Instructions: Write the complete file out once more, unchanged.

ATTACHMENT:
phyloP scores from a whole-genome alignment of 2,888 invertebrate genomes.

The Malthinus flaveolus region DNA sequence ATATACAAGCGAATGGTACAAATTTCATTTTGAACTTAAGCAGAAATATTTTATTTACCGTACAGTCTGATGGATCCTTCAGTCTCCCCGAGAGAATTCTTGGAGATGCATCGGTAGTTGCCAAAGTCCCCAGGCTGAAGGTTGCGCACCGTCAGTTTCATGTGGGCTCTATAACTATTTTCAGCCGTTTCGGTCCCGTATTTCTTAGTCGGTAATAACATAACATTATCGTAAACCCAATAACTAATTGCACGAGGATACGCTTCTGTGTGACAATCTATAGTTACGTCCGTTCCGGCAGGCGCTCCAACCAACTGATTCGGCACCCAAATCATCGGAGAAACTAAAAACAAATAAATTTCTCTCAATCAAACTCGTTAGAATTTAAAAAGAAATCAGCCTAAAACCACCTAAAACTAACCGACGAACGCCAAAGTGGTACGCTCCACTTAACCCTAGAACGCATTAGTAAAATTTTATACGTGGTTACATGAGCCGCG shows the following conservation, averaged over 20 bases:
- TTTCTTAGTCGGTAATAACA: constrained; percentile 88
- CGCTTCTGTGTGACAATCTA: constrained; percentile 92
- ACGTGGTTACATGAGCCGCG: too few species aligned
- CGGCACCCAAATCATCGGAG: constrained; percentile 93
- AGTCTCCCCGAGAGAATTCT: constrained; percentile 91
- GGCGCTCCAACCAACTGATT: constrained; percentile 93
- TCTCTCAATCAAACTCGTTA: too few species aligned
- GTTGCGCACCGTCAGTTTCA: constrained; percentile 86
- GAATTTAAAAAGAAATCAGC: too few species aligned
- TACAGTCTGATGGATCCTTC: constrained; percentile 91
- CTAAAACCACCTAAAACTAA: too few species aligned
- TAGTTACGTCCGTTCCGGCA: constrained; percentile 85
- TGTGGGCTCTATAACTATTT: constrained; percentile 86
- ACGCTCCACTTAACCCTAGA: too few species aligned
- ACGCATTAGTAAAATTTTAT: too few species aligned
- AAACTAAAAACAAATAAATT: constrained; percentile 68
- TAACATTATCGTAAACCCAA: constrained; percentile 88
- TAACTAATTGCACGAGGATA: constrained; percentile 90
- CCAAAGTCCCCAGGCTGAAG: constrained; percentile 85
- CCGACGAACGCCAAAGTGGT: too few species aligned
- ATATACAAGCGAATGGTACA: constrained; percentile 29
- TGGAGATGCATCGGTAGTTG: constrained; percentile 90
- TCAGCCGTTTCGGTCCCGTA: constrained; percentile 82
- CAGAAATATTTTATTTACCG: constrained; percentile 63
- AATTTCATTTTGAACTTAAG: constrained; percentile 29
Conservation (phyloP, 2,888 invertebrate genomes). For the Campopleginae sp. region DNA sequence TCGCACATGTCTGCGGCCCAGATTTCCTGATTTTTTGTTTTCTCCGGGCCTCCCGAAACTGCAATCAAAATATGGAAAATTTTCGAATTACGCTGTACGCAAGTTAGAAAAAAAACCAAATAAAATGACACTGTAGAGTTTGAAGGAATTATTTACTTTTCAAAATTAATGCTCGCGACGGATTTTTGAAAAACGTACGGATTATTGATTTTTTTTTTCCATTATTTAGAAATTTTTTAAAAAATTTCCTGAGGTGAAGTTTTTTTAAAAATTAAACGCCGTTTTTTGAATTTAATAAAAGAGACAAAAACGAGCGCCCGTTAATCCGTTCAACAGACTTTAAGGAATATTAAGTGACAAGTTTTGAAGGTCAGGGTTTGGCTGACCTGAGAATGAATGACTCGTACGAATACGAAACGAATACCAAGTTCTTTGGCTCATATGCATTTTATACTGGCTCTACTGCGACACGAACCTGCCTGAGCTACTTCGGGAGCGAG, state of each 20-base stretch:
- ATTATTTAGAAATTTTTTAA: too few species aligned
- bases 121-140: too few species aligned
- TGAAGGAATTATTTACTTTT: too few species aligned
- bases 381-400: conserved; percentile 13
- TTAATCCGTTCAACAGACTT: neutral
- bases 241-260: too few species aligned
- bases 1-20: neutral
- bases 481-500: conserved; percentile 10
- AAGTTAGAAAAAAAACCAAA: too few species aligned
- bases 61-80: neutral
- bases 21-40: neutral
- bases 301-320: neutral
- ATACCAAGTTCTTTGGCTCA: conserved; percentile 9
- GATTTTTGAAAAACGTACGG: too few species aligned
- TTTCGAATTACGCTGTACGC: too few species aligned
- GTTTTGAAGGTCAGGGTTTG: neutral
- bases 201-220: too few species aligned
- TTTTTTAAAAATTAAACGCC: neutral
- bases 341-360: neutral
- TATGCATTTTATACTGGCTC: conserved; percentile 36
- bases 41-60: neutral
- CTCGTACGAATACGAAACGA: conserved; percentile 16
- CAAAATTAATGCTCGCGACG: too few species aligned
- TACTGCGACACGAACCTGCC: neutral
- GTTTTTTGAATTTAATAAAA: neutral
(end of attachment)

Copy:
phyloP scores from a whole-genome alignment of 2,888 invertebrate genomes.

The Malthinus flaveolus region DNA sequence ATATACAAGCGAATGGTACAAATTTCATTTTGAACTTAAGCAGAAATATTTTATTTACCGTACAGTCTGATGGATCCTTCAGTCTCCCCGAGAGAATTCTTGGAGATGCATCGGTAGTTGCCAAAGTCCCCAGGCTGAAGGTTGCGCACCGTCAGTTTCATGTGGGCTCTATAACTATTTTCAGCCGTTTCGGTCCCGTATTTCTTAGTCGGTAATAACATAACATTATCGTAAACCCAATAACTAATTGCACGAGGATACGCTTCTGTGTGACAATCTATAGTTACGTCCGTTCCGGCAGGCGCTCCAACCAACTGATTCGGCACCCAAATCATCGGAGAAACTAAAAACAAATAAATTTCTCTCAATCAAACTCGTTAGAATTTAAAAAGAAATCAGCCTAAAACCACCTAAAACTAACCGACGAACGCCAAAGTGGTACGCTCCACTTAACCCTAGAACGCATTAGTAAAATTTTATACGTGGTTACATGAGCCGCG shows the following conservation, averaged over 20 bases:
- TTTCTTAGTCGGTAATAACA: constrained; percentile 88
- CGCTTCTGTGTGACAATCTA: constrained; percentile 92
- ACGTGGTTACATGAGCCGCG: too few species aligned
- CGGCACCCAAATCATCGGAG: constrained; percentile 93
- AGTCTCCCCGAGAGAATTCT: constrained; percentile 91
- GGCGCTCCAACCAACTGATT: constrained; percentile 93
- TCTCTCAATCAAACTCGTTA: too few species aligned
- GTTGCGCACCGTCAGTTTCA: constrained; percentile 86
- GAATTTAAAAAGAAATCAGC: too few species aligned
- TACAGTCTGATGGATCCTTC: constrained; percentile 91
- CTAAAACCACCTAAAACTAA: too few species aligned
- TAGTTACGTCCGTTCCGGCA: constrained; percentile 85
- TGTGGGCTCTATAACTATTT: constrained; percentile 86
- ACGCTCCACTTAACCCTAGA: too few species aligned
- ACGCATTAGTAAAATTTTAT: too few species aligned
- AAACTAAAAACAAATAAATT: constrained; percentile 68
- TAACATTATCGTAAACCCAA: constrained; percentile 88
- TAACTAATTGCACGAGGATA: constrained; percentile 90
- CCAAAGTCCCCAGGCTGAAG: constrained; percentile 85
- CCGACGAACGCCAAAGTGGT: too few species aligned
- ATATACAAGCGAATGGTACA: constrained; percentile 29
- TGGAGATGCATCGGTAGTTG: constrained; percentile 90
- TCAGCCGTTTCGGTCCCGTA: constrained; percentile 82
- CAGAAATATTTTATTTACCG: constrained; percentile 63
- AATTTCATTTTGAACTTAAG: constrained; percentile 29
Conservation (phyloP, 2,888 invertebrate genomes). For the Campopleginae sp. region DNA sequence TCGCACATGTCTGCGGCCCAGATTTCCTGATTTTTTGTTTTCTCCGGGCCTCCCGAAACTGCAATCAAAATATGGAAAATTTTCGAATTACGCTGTACGCAAGTTAGAAAAAAAACCAAATAAAATGACACTGTAGAGTTTGAAGGAATTATTTACTTTTCAAAATTAATGCTCGCGACGGATTTTTGAAAAACGTACGGATTATTGATTTTTTTTTTCCATTATTTAGAAATTTTTTAAAAAATTTCCTGAGGTGAAGTTTTTTTAAAAATTAAACGCCGTTTTTTGAATTTAATAAAAGAGACAAAAACGAGCGCCCGTTAATCCGTTCAACAGACTTTAAGGAATATTAAGTGACAAGTTTTGAAGGTCAGGGTTTGGCTGACCTGAGAATGAATGACTCGTACGAATACGAAACGAATACCAAGTTCTTTGGCTCATATGCATTTTATACTGGCTCTACTGCGACACGAACCTGCCTGAGCTACTTCGGGAGCGAG, state of each 20-base stretch:
- ATTATTTAGAAATTTTTTAA: too few species aligned
- bases 121-140: too few species aligned
- TGAAGGAATTATTTACTTTT: too few species aligned
- bases 381-400: conserved; percentile 13
- TTAATCCGTTCAACAGACTT: neutral
- bases 241-260: too few species aligned
- bases 1-20: neutral
- bases 481-500: conserved; percentile 10
- AAGTTAGAAAAAAAACCAAA: too few species aligned
- bases 61-80: neutral
- bases 21-40: neutral
- bases 301-320: neutral
- ATACCAAGTTCTTTGGCTCA: conserved; percentile 9
- GATTTTTGAAAAACGTACGG: too few species aligned
- TTTCGAATTACGCTGTACGC: too few species aligned
- GTTTTGAAGGTCAGGGTTTG: neutral
- bases 201-220: too few species aligned
- TTTTTTAAAAATTAAACGCC: neutral
- bases 341-360: neutral
- TATGCATTTTATACTGGCTC: conserved; percentile 36
- bases 41-60: neutral
- CTCGTACGAATACGAAACGA: conserved; percentile 16
- CAAAATTAATGCTCGCGACG: too few species aligned
- TACTGCGACACGAACCTGCC: neutral
- GTTTTTTGAATTTAATAAAA: neutral